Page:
The boy, though had big dreams of travelling, seeing the world. He would sneak out to the railway station and read the names of the trains- Bombay VT Express (now Kushinagar Express in these change the name times), Awadh Express, Amrapali Express, Abida (now Satyagrah) Express etc. Then he would imagine the places these trains go to and invent stories to tell to his friends. Stories of how he went to these places, saw things his friends could not even imagine existed and so on though he had not seen even Lucknow by the time he turned 12! His life revolved around Babhnan, the mofussil, and Sultanpur- where his Nani lived, with Ayodhya in between!

Yet, his stories were often so real that this boy’s parents started getting complaints from the parents of other kids- why do you people take him to so many places, doesn’t he study at all, where does he get the time to travel so much from and so on! The worst one, though, was the ‘bad influence’ the small boy was: all the kids now wanted to travel and travel alone, none wanted to study at all! Just like the small boy!

Small boy is sitting in the front
Small Boy is sitting at the front

And the parents of the small boy were troubled too! When did you go to these places! I did not, would be the reply. How do you then know of all these places? The famous lake in Pokhara, Nepal? Residency, a reminder of the valiant first war of Indian independence in Lucknow? Victoria Memorial in Kolkata?  And Kremlin Square in Moscow, of all places? From the books you get me- and also the newspaper, the small boy would cheekily reply!

And this was true! He would see the pictures of India Gate in Delhi, get some information, would here about Boat Club linked with it and his story is ready: so when I went to Delhi- with other kids listening with rapt attention!

The small boy did not know what soul was then. Yet, some of the places would drag him to them. He would read about Bulle Shah and would long to visit Kasur. He would hear about Master Xuanzang visiting India during Harsh Vardhan era and would think about the route he must have taken- secretly thinking if he too could go on such a journey. He would read about Angkor Wat in his Hindi textbook and would wonder how they built such a huge temple, largest in the world over a thousand year ago and if he could climb its steps.

The small boy has grown up. He has seen the sun rise on the Angkor Wat. He has sat at the feet of bronze statue of Master Xuanzang in Xi’an. He still longs for Kasur though. He calls Hong Kong, some 3700 kms away from Harraiya- where his ancestral village is- home. This story is his story!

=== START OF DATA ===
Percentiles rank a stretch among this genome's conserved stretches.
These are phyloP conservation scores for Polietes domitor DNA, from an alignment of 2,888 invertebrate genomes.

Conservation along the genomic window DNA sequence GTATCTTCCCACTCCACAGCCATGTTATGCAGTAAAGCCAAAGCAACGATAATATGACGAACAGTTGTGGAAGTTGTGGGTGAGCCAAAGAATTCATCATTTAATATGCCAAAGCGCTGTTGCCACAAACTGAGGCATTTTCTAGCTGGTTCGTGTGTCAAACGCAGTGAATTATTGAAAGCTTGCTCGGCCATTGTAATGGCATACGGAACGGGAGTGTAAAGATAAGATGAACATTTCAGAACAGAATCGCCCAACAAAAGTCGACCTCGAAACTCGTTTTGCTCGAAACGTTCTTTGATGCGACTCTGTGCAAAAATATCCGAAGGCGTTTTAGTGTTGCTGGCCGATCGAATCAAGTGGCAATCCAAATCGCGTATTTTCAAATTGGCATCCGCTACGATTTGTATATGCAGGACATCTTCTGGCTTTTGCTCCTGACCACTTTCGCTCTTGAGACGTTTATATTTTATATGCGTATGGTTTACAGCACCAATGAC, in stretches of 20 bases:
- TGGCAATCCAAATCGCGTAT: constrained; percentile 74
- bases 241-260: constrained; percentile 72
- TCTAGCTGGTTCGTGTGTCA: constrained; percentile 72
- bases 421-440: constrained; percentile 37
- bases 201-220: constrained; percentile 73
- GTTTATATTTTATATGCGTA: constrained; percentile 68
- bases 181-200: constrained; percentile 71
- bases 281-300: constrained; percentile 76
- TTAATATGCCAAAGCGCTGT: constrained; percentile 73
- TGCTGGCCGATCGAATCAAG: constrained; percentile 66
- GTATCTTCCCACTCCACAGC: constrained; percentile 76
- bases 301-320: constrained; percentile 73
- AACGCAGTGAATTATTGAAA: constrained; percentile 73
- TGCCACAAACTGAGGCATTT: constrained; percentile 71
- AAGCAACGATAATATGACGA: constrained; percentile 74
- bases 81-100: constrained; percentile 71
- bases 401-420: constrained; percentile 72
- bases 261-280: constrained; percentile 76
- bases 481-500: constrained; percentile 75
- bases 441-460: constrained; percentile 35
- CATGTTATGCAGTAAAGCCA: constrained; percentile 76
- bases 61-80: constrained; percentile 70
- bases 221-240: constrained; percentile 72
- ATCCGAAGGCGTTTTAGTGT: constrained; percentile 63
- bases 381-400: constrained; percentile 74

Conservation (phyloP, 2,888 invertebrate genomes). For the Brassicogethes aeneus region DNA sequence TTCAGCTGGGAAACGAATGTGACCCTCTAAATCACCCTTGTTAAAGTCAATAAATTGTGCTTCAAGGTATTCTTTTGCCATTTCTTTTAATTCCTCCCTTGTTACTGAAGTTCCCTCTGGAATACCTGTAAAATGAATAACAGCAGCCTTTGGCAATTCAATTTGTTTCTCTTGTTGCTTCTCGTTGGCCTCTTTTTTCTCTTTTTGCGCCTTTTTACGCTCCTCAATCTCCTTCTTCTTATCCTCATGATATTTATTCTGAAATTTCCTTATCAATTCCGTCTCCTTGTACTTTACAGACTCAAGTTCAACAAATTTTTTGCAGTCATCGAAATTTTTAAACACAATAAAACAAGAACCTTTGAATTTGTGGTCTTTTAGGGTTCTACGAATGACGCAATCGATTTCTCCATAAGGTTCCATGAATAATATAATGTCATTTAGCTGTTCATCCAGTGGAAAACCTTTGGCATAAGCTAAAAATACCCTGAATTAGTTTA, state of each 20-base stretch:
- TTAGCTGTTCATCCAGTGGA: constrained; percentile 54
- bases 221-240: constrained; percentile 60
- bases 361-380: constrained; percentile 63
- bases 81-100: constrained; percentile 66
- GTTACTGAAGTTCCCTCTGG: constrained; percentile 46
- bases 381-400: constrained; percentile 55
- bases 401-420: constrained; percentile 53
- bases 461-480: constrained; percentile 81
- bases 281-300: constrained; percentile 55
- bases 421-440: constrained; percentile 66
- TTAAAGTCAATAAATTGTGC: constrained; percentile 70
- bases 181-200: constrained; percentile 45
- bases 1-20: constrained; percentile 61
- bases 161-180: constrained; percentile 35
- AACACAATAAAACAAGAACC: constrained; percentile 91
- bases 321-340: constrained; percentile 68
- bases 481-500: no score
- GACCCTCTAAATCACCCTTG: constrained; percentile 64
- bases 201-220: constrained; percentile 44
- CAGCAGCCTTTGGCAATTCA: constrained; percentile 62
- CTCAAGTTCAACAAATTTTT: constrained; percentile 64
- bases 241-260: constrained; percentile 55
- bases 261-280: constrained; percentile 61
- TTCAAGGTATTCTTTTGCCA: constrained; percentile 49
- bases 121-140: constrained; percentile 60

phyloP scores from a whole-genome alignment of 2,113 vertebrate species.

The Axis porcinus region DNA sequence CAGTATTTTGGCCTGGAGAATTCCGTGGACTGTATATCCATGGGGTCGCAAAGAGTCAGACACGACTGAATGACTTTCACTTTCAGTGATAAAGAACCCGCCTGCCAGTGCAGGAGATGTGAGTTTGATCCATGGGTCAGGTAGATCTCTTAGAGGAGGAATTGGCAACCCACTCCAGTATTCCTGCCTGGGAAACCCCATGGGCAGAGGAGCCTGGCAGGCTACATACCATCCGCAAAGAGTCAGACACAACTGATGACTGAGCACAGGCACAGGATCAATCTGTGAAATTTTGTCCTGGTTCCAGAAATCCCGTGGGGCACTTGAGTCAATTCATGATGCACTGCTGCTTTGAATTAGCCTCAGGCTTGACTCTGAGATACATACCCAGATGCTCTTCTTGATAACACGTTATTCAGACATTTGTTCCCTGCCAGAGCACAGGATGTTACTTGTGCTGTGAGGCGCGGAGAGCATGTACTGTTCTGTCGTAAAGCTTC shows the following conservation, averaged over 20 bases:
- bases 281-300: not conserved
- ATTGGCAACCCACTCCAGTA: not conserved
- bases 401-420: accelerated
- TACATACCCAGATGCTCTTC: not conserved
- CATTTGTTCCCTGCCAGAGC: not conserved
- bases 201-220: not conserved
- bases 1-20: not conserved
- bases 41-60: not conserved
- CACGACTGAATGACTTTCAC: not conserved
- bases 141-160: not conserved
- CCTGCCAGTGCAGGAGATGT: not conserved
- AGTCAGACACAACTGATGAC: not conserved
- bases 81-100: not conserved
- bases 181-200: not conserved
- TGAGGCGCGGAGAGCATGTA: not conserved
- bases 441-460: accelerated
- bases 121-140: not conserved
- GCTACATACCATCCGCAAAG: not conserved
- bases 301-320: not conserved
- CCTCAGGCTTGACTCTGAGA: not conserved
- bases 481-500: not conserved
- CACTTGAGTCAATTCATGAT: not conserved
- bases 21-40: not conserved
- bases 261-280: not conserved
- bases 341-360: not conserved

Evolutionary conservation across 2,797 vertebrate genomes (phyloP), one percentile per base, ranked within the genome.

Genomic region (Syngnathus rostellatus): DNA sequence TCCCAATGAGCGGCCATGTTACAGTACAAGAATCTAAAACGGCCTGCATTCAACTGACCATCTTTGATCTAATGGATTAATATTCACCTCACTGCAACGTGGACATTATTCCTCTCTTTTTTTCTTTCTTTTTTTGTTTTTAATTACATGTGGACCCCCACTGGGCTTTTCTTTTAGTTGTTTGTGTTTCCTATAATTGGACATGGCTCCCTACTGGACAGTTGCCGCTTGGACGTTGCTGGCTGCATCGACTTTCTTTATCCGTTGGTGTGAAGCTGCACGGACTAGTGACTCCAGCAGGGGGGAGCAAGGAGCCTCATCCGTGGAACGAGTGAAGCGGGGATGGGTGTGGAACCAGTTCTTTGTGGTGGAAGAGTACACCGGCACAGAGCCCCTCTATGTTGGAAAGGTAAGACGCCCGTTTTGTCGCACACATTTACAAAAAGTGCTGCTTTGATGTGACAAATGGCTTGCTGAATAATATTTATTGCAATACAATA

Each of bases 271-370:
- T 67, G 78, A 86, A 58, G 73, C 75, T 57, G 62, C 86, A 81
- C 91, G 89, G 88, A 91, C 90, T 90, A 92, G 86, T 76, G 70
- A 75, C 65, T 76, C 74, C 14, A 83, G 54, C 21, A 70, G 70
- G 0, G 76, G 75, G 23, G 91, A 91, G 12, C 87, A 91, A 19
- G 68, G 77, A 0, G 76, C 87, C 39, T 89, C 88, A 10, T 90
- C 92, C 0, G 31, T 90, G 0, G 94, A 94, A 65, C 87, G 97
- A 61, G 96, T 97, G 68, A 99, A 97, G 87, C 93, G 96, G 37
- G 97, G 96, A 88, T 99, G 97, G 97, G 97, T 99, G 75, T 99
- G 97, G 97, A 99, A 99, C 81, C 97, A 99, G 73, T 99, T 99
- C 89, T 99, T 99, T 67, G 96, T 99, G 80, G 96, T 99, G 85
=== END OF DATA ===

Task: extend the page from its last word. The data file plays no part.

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Tulous: Earthen community homes USA mistook for nuclear reactors

Fujian Tulou(s)- the magnificent, fortified earthen building were yet another revelation for me- the Hong Konger of almost 6 years! Such a shame that I knew nothing about them till a botched visa delivery for China- they asked me to collect it on the day before Chinese New Year holidays start and then when I reached, just after the lunch- last staffer was locking the office! With the holiday plan for Xiamen gone, I decided to go for a virtual tour and there they were! The Tulous, a whopping 46 of whom built between the 12th and 20th century are inscribed as a World Heritage Site by the UNESCO in 2008 as the legend goes- thanks to their circular shape confused to be nuclear reactors by the United States at the height of the Cold War! So Tulous were finally calling me and I was all set to make an amend and become a Tulou veteran.

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Tulous, are mostly three to five story fortified buildings- most commonly circular or rectangular- built for communal living for a whole clan. Built to repel the attacks of the pirates with provisioning for ration for a full year, they often have just one gate. The ground floor will be meant for kitchens, first floor would be granaries and upper floors- with each living unit exactly of the same size- to ensure equality- meant for living. The tulous will also have concentric inner rings for bathrooms, wells and other provisioning. They mostly have a few wells as well.